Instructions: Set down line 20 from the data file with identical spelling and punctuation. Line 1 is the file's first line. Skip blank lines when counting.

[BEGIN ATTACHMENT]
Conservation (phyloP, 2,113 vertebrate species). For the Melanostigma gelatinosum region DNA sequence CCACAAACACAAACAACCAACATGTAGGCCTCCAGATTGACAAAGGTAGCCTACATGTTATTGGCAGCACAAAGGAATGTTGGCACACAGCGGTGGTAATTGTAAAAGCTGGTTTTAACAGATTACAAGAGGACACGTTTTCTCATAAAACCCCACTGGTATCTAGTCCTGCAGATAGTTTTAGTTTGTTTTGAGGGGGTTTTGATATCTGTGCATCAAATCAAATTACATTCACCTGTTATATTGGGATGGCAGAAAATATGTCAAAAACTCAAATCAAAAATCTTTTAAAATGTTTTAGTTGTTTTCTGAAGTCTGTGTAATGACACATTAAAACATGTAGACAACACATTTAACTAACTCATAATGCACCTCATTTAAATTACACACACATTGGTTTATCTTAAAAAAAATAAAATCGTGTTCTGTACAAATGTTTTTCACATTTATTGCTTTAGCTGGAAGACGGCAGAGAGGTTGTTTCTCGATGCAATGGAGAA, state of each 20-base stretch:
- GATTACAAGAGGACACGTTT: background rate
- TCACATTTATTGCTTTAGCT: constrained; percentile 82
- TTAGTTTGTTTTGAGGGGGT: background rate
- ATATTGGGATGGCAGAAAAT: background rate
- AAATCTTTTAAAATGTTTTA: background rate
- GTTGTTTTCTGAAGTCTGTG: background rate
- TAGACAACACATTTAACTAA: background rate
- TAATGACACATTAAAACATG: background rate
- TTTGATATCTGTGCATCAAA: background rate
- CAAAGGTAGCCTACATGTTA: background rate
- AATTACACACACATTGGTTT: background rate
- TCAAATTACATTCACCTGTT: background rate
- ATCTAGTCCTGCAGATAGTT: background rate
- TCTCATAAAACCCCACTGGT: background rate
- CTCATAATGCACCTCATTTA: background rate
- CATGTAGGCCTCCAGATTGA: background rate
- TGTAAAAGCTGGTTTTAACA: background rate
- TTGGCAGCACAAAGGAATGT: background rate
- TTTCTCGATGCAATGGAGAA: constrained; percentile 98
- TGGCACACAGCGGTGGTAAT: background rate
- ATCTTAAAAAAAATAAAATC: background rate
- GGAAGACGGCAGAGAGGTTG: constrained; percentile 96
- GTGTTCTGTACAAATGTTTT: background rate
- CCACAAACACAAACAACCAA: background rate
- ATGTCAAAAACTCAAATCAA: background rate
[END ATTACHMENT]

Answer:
- TTTCTCGATGCAATGGAGAA: constrained; percentile 98